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Roads blocked as HK protests spread

hkThousands of people have remained on the streets of Hong Kong for another day of pro-democracy protests, defying tear gas and ignoring appeals to leave.

Overnight, riot police advanced on crowds who ignored official warnings that the demonstrations were illegal.

Protesters are angry at Chinese government plans to vet candidates in Hong Kong’s 2017 elections.

Hong Kong’s chief executive reassured the public that rumours the Chinese army might intervene were untrue.

“I hope the public will keep calm. Don’t be misled by the rumours,” CY Leung said.

“Police will strive to maintain social order, including ensuring smooth traffic and ensuring public safety.”

Thousands of protesters remained camped out around the government complex overnight, despite appeals for them to go home. Many have erected barricades.

And in a sign that the unrest was spreading, fresh demonstrations sprang up in other areas.

About 3,000 people blocked a major road across the bay in Mongkok while a crowd of about 1,000 faced a line of riot police in the busy shopping district of Causeway Bay, east of central Hong Kong.

Protesters in the financial district. 28 Sept 2014Activists camped out in Hong Kong’s financial district overnight
A protester raises his arms as police officers try to disperse the crowd near the government headquarters in Hong Kong on 29 September 2014 On Monday police continued to try to disperse protesters around the government HQ

Ahead of rush-hour on Monday, police issued a statement urging protesters to “stay calm, stop charging police cordon lines and occupying the main roads”.

The Hong Kong Education Bureau also announced on Monday that schools in Wan Chai as well as the Central and Western districts would be closed.

In other developments:

  • More than 200 bus routes have been cancelled or diverted; some subway exits in protest areas have been blocked
  • Several banks have suspended operations in affected areas
  • Police said they arrested 78 people on Sunday, after 70 arrests on Saturday.
  • In the Taiwanese capital, Taipei, a group of protesters gathered outside the Hong Kong cultural office in a show of support
  • President Ma Ying-jeou said Taiwan was closely watching the situation in Hong Kong

Police have so far used batons, tear gas and pepper spray against demonstrators, with varying degrees of success.

However, protest leaders have called on demonstrators to retreat if rubber bullets are used.

“This is a matter of life or death. If their lives are threatened they should retreat and save their lives,” said professor Chan Kin-man, a co-founder of the Occupy Central group.

The broader Occupy Central protest movement threw its weight behind student-led protests on Sunday, bringing forward a mass civil disobedience campaign due to start on Wednesday.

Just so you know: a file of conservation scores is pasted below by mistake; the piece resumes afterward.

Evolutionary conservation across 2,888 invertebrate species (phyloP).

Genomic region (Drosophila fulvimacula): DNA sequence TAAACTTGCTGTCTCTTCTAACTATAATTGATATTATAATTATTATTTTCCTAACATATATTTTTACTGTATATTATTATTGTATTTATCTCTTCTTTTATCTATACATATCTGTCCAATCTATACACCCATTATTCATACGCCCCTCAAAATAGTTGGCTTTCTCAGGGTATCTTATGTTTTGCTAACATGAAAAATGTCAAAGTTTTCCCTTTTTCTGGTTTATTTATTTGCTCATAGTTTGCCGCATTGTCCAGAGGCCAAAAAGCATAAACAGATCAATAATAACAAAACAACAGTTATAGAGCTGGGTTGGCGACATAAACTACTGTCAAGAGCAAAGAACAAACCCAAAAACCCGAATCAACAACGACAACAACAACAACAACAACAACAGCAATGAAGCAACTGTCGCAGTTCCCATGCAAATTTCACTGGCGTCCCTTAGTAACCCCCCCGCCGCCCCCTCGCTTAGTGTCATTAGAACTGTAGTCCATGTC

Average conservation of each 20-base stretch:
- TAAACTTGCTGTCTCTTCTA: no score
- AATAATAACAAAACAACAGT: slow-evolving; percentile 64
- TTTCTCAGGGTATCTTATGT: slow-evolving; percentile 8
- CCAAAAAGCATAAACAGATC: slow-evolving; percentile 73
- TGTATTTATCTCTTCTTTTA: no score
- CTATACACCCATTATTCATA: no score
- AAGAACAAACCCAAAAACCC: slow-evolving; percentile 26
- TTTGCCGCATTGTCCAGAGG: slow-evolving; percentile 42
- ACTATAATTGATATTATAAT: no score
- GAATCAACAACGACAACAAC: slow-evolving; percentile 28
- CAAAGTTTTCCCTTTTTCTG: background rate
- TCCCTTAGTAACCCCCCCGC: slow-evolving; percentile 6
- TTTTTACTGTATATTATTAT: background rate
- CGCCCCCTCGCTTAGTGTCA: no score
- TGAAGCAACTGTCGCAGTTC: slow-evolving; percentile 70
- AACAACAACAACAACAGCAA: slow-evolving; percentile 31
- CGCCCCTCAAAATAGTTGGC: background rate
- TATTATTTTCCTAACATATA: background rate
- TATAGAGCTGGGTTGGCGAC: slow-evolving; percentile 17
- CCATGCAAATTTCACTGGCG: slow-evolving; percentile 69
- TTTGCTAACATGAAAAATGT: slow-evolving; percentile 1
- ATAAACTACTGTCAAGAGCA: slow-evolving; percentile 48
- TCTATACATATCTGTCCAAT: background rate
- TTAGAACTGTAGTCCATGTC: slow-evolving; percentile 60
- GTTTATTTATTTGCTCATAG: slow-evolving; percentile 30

In a statement on Monday, the movement called on Mr Leung to step down, saying “only this will make it possible to re-launch the political reform process and create a space in which the crisis can be defused”.

China, which stations a garrison of the People’s Liberation Army (PLA) in Hong Kong, said it was confident the city’s administration could handle the protests.

A spokesman for China’s Hong Kong and Macau affairs office said that Beijing “firmly opposes all illegal activities that could undermine rule of law and jeopardise ‘social tranquillity’ and it offers its strong backing” to the Hong Kong government, Xinhua news agency reports.

However, analysts say Communist Party leaders in Beijing are worried that calls for democracy could spread to cities on the mainland.

Britain handed Hong Kong back to China in 1997 under a “one country, two systems” formula that guarantees liberties not seen on the mainland, including freedom of speech and the right to protest.

Grey line

Hong Kong democracy timeline

  • 1984: Britain and China sign an agreement where Hong Kong is guaranteed “a high degree of autonomy, except in foreign and defence affairs” for 50 years following the handover in 1997.
  • 2004: China rules that its approval must be sought for changes to Hong Kong’s election laws.
  • 2008: China says it will consider allowing direct elections by 2017.
  • June-July 2014: Pro-democracy activists hold an unofficial referendum on political reform and a large rally. This is followed by protests by pro-Beijing activists.
  • 31 August 2014: China says it will allow direct elections in 2017, but voters will only be able to choose from a list of pre-approved candidates. Activists stage protests.
  • 22 September 2014: Student groups launch a week-long boycott of classes in protest.

(Courtesy – BBC)

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